Renee, 16, is a sophomore at Duluth High School, Captain of the Junior Varsity
Girls Basketball team, and Vice President of her Class. Renee was also named
Defensive MVP of the Duluth Freshman Basketball Team last year. What a lot of
people around Duluth High don't know is that she can jump over 120 feet, hitting
the ramp at speeds in excess of 50mph! She holds the Georgia State girls jump
and overall records in her age division. To give you an idea of how far ahead
of the competition Renee is, the previous Georgia jump distance record was 101
feet. Renee is currently ranked 5th in the World in girls jumping. She also
placed 3rd in Slalom at the U.S. Nationals this past August in Destin, Florida,
while ending up 5th in jumping and 5th overall. Renee was invited to ski in the
Rolex Junior Masters this past year and was selected as an alternate to the U.S.
National Junior Team. She was a member of the U.S. Team last year.
Regina, 12, is a 7th grader at Duluth Middle School. She plays recreational
league basketball, ice skates, and plays the trumpet in the school band. Regina
has a 4.0 academic average, has been a member of the student council for the
past three years and is currently Secretary of the student council. She has
also served as a volunteer tutor to younger students. However, it is her
achievements on the water that have made her a nationally recognized elite
Regina is the youngest person to ever make the U.S. National Junior Team; she
established U.S. National records over 18 times in a 2 ? year period; 3 time
National Slalom Champion; 2 time National Trick and Overall Champion; and she is
the youngest skier in history to set a National Record (8 years old). She also
holds Georgia State and Southern Regional records in Slalom, Tricks, and
Overall. She is currently ranked 4th in the World in the Trick Skiing event.
Her greatest moment in sports was being selected as a member of the U.S.
National Junior Team this past summer. The National Team is selected at the
U.S. Team Trials each year. The team consists of 12 athletes under the age of
eighteen. As a member of the team, the skiers receive individualized training
from some of the best coaches in the world and participate in a physical testing
program conducted by the United States Olympic Committee under the auspices of
the American Water Ski Association. A training program is developed based on
the data from the testing and monitored by USOC sports physiologists throughout
Both girls train each summer outside of Orlando with their coach, Jack Travers.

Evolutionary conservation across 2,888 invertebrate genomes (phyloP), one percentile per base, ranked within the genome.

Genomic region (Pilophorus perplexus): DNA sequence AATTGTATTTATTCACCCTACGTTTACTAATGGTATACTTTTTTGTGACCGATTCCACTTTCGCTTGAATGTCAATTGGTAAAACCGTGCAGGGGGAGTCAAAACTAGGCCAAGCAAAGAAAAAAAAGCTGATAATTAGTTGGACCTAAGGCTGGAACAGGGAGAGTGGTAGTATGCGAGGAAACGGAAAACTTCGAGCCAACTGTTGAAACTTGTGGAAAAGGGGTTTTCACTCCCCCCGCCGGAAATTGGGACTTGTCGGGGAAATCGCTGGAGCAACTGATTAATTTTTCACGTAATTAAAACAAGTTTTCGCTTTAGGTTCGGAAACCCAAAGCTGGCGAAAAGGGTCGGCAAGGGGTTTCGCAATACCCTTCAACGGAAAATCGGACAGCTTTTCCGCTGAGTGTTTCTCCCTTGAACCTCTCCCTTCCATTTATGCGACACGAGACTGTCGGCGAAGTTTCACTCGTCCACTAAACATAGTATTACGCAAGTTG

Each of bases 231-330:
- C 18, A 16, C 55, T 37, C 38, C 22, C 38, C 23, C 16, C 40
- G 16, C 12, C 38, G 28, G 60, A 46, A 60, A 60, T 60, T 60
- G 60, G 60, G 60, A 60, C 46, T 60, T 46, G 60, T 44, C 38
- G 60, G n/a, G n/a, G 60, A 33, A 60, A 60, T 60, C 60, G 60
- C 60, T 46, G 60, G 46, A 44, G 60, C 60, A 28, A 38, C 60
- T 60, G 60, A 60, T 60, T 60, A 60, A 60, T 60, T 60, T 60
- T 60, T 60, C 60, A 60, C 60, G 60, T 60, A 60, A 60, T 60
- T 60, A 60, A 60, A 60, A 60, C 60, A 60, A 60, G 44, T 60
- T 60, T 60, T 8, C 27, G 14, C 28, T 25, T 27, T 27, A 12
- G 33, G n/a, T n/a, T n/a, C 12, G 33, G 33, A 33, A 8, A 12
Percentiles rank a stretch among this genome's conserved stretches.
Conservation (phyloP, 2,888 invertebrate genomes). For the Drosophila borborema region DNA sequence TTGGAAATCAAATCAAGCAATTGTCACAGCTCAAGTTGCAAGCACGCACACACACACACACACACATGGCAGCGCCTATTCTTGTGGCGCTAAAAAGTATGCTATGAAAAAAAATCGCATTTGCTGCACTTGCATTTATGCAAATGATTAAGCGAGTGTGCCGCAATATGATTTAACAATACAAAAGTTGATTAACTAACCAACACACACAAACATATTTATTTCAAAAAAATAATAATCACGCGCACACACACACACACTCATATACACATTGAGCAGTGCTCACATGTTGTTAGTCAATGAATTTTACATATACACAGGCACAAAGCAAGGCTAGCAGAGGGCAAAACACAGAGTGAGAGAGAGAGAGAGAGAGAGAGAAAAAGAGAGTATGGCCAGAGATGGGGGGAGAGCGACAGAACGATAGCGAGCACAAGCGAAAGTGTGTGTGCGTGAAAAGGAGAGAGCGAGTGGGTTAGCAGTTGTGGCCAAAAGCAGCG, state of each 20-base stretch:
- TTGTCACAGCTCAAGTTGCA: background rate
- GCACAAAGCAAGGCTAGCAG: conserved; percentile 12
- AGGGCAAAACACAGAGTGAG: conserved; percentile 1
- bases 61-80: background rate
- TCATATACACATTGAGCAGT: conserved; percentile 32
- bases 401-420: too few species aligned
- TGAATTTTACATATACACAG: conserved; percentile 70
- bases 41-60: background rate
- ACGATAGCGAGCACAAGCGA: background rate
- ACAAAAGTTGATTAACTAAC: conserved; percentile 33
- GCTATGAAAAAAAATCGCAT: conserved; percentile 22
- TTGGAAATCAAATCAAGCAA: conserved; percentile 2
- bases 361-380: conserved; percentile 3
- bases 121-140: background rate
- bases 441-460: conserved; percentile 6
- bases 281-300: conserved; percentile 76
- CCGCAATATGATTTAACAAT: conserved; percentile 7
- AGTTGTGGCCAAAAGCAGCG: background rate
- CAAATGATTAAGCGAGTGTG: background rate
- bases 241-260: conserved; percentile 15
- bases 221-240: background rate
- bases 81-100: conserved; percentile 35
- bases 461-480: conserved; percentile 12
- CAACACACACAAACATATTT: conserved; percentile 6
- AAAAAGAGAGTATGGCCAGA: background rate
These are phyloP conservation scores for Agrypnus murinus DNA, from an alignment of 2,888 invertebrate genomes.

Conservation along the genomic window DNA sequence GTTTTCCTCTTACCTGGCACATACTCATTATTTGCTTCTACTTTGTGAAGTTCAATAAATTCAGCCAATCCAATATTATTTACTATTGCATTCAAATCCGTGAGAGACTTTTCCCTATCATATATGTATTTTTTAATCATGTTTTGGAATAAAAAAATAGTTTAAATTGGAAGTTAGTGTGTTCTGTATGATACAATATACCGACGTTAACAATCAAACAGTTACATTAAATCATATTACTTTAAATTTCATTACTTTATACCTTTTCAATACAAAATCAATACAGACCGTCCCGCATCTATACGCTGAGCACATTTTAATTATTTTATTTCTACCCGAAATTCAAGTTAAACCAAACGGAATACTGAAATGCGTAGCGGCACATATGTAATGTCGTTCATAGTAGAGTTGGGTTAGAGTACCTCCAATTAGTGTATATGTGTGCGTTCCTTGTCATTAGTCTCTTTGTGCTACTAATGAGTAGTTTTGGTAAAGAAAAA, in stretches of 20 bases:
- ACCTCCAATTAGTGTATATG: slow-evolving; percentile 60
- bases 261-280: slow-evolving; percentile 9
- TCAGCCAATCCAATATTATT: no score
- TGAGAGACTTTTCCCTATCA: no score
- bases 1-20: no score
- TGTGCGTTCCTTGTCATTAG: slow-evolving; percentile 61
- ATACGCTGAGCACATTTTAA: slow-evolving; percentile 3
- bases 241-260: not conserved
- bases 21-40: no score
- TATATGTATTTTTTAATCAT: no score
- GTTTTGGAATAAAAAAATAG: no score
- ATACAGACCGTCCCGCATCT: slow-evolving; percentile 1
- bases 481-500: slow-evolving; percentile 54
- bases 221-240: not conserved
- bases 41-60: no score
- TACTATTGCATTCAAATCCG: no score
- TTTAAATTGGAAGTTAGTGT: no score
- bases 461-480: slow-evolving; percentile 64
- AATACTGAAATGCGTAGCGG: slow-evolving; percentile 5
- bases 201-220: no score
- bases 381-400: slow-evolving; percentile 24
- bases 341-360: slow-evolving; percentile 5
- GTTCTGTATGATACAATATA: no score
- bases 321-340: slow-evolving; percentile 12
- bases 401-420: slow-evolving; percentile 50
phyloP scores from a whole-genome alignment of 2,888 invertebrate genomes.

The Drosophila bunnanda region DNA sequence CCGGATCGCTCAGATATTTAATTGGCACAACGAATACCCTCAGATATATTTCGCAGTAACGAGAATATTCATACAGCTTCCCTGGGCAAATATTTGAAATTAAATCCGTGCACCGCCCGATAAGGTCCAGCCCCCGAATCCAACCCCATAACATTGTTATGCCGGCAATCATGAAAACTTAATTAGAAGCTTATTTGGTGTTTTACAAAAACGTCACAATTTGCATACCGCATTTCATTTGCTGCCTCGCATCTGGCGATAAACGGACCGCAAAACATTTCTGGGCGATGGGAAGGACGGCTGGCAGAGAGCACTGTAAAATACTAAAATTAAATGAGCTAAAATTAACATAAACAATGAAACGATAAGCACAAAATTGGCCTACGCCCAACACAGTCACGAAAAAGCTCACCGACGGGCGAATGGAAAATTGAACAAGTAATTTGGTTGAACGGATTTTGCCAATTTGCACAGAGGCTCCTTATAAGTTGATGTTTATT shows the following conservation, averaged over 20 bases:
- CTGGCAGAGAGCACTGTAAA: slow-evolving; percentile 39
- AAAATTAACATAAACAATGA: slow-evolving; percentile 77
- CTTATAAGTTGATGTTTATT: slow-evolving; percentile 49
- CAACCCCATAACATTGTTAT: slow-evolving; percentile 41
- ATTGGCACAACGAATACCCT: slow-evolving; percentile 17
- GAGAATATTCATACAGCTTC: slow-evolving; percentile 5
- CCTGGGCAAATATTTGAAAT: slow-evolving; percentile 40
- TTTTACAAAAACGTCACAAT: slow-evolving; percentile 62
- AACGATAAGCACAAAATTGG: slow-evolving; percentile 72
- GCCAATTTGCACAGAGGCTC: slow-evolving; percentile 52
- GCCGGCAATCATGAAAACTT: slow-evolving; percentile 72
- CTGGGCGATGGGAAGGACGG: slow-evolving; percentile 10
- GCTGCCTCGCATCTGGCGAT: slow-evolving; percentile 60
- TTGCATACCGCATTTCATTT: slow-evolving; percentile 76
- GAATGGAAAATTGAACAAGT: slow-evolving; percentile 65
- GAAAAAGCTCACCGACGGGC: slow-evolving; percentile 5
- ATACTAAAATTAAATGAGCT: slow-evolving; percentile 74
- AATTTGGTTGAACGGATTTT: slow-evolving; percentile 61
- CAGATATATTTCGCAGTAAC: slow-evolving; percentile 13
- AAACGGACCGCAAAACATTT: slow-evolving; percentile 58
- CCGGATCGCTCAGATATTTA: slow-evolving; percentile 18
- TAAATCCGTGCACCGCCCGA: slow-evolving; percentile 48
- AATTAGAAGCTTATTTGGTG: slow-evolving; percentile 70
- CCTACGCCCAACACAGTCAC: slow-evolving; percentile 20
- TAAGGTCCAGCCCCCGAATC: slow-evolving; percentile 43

He is to Water Skiing what Bela Karoli has been to Gymnastics. Jack has been
the U.S. Team coach several times and runs a world reknown competition training
facility with three custom made lakes. His former students include many former
World Champions and Record Holders, including Camille Duvall and Kim Laskoff.
Living in Atlanta is disadvantageous from the standpoint of being able to train
year round, but the seasonal change gives the girls a chance to focus on other
activities and prevents premature burnout that you often see of athletes that
concentrate on only one activity. Anyway, central Florida is only about 6 ?
hours away by car.
Water skiing will officially be recognized as a Pan American sport by the
International Olympic Committee if all goes as planned at the USOC meeting in
Mid-February. We have been an Affiliated Sport within USOC for the past decade,
so you can imagine our excitement over this next step toward full NGB status.
USOC has funded a program for the past two years for development of increased
female participation in water skiing. This program was administered at clinics
held throughout the country and was organized according to various levels of
skill, from novice to elite athlete.
The governing body of organized water skiing in the United States is the
American Water Ski Association (AWSA) with over 30,000 members. AWSA is a
member organization of the United States Olympic Committee and we receive
funding from USOC just like other recognized sports. The International Water
Ski Federation has active member federations from over 90 countries. Although
very close to finally being recognized as an Olympic sport, it is unfortunate
that we couldn't have been a participant in the games this past summer since
they were in our backyard.
The sport of water skiing consists of three events: Slalom- which is very
similar to its snow skiing cousin; Trick Skiing- more like figure skating on
water instead of ice; and Jumping- just like snow ski jumping.
©Copyright 1996 by Jan Meyer.